Transformation through Inclusive Innovation – validated strategies for an evolving system
Independent Advisory and Evaluation Service
Inclusive. Innovation. How often do we hear these two words, or their close relatives “innovative” and “inclusion”?
Important concepts may start to ring hollow when we encounter them daily across many different spheres. Authentically pursuing inclusive innovation requires stepping away from facile labels.
In a 2021 policy brief, the Independent Science for Development Council (ISDC) offered recommendations to CGIAR’s governance bodies as they invest in and guide CGIAR’s 2030 Research and Innovation Strategy. The brief explored the implications of pursuing innovation alongside strategic delivery of world-class agri-food systems research. A motif became evident across the brief’s eight recommendations: inclusion.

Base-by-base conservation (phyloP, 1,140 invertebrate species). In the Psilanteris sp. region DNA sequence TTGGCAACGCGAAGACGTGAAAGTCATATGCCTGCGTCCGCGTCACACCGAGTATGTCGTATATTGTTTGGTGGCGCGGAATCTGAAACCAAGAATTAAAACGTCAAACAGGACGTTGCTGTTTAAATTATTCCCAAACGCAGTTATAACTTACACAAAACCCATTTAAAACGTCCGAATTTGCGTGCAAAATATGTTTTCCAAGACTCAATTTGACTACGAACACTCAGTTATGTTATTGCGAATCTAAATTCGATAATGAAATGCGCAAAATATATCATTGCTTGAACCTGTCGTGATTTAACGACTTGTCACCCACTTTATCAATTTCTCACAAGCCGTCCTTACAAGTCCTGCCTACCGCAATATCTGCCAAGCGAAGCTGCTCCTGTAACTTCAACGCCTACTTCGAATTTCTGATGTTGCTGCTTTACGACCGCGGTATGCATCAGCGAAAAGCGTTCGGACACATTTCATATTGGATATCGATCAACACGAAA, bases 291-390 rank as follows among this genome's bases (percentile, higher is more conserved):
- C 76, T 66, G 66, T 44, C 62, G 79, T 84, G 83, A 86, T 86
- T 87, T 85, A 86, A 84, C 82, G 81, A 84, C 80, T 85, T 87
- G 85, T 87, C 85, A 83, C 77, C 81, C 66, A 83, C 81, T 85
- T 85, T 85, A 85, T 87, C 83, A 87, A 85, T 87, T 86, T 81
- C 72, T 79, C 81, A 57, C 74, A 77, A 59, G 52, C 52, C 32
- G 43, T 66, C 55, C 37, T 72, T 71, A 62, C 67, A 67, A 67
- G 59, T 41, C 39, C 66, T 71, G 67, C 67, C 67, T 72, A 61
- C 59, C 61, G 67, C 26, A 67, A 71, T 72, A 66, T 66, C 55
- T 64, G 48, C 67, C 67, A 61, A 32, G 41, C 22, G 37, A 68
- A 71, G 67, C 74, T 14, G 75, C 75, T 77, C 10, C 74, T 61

A similar motif arose when the evaluation function of the Independent Advisory and Evaluation Service produced the Synthesis of learning from a decade of CGIAR Research Programs (2021). Based on 45 different evaluations, external reviewers and subject matter experts concluded that poor and marginalized people have not been adequately included in CGIAR Research Programs. How will they be made central through CGIAR’s 2030 Research and Innovation Strategy?
Getting to grips with all that is happening under the banner of inclusive innovation could easily be the work of a lifetime. To make a start, ISDC commissioned a literature review and quickly discovered that the search for a universal definition or theoretical model of inclusive innovation would prove futile. This was confirmed by consultations with a selection of CGIAR researchers and partner colleagues, who are testing out an array of inclusive research modes in the field. These discussions revealed that concepts and practices of inclusive innovation are diverse and emergent. Apparently, there is no one-size-fits-all.